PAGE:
By Pastor Mohamed Sesay (Western Area Commissioner, Right to Access Information Commission)

The one thing that will allay the fears of citizens concerning the governance system is for them to be in the know about the way they are being governed.

By knowing, citizens will feel that they too are part of that governance system. By knowing then citizens will feel most at ease believing that they are not being short changed in any way by those in authority. The Right to Access Information Commission was created for reasons of accountability and transparency whereby the governance system will no longer be looked at as a secret society but as an open system that all citizens belong to.

The RAI law 2013 provides for the disclosure of information held by those in authority and also those who are providing services to those in authority. This means that an ordinary citizen has the right to ask questions of those in authority and those with whom government is doing business like contractors, those who supply simple things like stationery, and those who offer various forms of services to those in authority. With the RAIC government itself wants to be accessed by the people.

The beauty of it all is that government makes itself open to the people telling them in other words that it has nothing to hide. The RAIC aids citizens to access information that has been denied them by DEMANDING for the said information to be disclosed. Failure to comply can lead to a fine of up to Le100M. All Commissioners, including the Chairman and Information Commissioner of the Commission, sit as judges of the High Court meaning that a judgment meted down by the RAIC can only be appealed  against at the Court of Appeals. The RAIC has four Commissioners covering all the regions in the country – East, West, North and South and there is the Chairman and Information Commissioner who is the executive head of the Commission.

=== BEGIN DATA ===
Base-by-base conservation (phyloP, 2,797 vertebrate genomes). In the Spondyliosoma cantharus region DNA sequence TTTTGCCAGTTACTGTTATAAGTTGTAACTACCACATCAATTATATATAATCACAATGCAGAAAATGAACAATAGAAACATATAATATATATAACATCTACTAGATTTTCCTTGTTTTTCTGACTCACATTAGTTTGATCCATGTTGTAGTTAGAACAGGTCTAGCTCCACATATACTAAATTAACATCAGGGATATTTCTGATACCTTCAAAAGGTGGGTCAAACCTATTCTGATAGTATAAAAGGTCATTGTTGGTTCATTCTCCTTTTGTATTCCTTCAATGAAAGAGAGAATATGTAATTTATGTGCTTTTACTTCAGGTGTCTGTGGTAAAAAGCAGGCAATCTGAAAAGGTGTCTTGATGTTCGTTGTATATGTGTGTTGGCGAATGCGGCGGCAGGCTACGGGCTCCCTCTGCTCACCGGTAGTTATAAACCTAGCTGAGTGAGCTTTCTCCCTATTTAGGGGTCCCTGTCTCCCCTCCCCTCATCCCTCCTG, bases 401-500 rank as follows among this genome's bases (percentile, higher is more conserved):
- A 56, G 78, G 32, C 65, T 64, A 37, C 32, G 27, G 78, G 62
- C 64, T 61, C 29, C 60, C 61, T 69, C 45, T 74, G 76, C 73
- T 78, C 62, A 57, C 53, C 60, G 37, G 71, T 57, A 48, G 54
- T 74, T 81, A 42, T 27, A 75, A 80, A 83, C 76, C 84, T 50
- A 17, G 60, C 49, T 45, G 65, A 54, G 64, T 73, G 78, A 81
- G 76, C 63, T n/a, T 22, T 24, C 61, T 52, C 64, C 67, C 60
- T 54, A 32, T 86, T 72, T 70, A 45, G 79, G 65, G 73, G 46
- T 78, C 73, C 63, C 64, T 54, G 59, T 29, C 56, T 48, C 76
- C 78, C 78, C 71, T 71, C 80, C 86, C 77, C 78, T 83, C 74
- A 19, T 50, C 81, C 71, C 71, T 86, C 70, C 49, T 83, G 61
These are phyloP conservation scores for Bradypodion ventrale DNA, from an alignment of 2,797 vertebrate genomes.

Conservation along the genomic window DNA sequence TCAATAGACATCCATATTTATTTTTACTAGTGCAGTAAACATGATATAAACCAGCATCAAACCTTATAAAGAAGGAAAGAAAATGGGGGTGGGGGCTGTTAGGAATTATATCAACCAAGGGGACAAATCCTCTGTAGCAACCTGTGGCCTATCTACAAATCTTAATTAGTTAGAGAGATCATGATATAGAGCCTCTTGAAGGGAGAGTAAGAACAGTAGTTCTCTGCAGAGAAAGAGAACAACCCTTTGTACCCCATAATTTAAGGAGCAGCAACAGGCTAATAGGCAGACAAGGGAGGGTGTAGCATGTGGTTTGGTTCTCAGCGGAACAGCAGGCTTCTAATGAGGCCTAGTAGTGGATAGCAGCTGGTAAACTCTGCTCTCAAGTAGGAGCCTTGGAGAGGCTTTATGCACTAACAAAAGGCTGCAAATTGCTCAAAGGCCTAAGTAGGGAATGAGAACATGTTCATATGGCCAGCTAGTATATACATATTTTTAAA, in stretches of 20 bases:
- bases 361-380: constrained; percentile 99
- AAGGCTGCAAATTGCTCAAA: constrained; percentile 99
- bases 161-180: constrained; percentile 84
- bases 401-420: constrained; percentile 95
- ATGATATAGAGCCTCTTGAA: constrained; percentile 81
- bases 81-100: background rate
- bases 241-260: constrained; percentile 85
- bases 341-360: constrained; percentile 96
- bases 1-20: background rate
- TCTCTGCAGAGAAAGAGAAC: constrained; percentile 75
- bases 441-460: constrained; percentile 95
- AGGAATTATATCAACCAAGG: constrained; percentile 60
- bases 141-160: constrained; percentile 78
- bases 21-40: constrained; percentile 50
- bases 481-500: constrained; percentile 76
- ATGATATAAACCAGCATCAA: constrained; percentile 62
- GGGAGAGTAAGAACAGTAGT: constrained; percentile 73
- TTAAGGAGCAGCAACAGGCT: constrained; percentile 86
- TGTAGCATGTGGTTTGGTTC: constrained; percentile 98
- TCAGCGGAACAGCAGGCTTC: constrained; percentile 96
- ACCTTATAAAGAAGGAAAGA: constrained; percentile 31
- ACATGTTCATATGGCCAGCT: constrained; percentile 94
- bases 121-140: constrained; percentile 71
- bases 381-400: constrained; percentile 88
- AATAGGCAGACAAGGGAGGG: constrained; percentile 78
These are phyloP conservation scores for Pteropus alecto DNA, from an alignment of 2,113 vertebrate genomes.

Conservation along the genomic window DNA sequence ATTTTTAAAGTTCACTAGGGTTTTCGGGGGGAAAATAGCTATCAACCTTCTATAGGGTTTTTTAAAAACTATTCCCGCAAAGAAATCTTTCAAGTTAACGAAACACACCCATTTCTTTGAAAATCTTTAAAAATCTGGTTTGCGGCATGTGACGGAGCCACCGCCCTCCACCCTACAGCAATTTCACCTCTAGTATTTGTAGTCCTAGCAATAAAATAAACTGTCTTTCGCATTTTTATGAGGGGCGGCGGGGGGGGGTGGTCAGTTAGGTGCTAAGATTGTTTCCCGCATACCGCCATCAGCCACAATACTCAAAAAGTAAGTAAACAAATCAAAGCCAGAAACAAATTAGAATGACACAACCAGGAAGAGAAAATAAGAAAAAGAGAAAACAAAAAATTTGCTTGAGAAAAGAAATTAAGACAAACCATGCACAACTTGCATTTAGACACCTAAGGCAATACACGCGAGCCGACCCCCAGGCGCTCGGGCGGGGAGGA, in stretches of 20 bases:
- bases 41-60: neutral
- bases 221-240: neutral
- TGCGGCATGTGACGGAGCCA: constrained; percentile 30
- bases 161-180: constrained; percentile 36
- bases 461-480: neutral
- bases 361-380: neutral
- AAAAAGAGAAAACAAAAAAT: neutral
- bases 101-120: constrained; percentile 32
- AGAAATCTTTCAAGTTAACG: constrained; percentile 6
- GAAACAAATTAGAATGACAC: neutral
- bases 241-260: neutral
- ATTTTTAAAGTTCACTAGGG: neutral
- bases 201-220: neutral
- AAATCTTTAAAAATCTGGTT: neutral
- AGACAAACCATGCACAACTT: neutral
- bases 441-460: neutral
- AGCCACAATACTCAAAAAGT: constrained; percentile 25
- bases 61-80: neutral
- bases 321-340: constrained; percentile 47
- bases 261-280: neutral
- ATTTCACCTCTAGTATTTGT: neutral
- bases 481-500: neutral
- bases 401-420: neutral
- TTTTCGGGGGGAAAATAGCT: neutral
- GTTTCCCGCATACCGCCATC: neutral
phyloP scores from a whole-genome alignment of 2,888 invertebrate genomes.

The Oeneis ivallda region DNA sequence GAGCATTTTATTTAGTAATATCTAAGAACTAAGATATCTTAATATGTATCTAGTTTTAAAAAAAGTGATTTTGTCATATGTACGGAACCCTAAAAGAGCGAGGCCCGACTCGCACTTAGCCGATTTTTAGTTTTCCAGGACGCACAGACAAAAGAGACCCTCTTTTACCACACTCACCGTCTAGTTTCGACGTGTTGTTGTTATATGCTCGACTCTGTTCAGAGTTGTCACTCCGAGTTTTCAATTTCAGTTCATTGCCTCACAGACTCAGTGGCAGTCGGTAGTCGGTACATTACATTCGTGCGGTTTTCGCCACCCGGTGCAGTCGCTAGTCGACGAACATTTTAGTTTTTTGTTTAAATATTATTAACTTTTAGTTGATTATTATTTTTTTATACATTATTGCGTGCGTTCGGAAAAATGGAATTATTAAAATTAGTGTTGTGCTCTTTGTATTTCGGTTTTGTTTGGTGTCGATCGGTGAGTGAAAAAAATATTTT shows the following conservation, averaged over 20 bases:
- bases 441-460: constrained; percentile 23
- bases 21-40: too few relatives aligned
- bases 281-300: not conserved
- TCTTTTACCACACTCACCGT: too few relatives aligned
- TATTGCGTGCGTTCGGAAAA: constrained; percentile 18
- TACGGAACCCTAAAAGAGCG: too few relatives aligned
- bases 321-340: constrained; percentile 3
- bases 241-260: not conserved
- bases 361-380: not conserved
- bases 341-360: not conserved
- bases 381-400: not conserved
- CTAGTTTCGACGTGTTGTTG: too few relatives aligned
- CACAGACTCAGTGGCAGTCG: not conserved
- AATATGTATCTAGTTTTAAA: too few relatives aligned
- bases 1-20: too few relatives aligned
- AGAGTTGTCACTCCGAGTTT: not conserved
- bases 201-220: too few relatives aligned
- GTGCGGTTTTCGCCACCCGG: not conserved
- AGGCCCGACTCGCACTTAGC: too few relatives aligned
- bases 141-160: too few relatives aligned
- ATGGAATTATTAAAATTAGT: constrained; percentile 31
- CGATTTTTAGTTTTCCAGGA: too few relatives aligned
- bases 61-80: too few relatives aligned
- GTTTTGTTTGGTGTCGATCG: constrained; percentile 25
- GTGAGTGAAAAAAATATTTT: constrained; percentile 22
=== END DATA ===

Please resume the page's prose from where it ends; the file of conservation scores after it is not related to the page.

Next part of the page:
To access information, citizens must first request it from those in authority and make their requests known to the Commission. If after 15 days no response is provided, citizens can then complain to the RAIC which will then take up the matter by making the demand for the said information requested to be released. The Act gives the RAIC powers to enter into any premise to seek information requested by the public. The RAIC makes life very easy for researchers and journalists to get accurate information before putting pen to paper. Citizens are encouraged to make use of the RAIC so that they too will feel at home with the governance system of this country.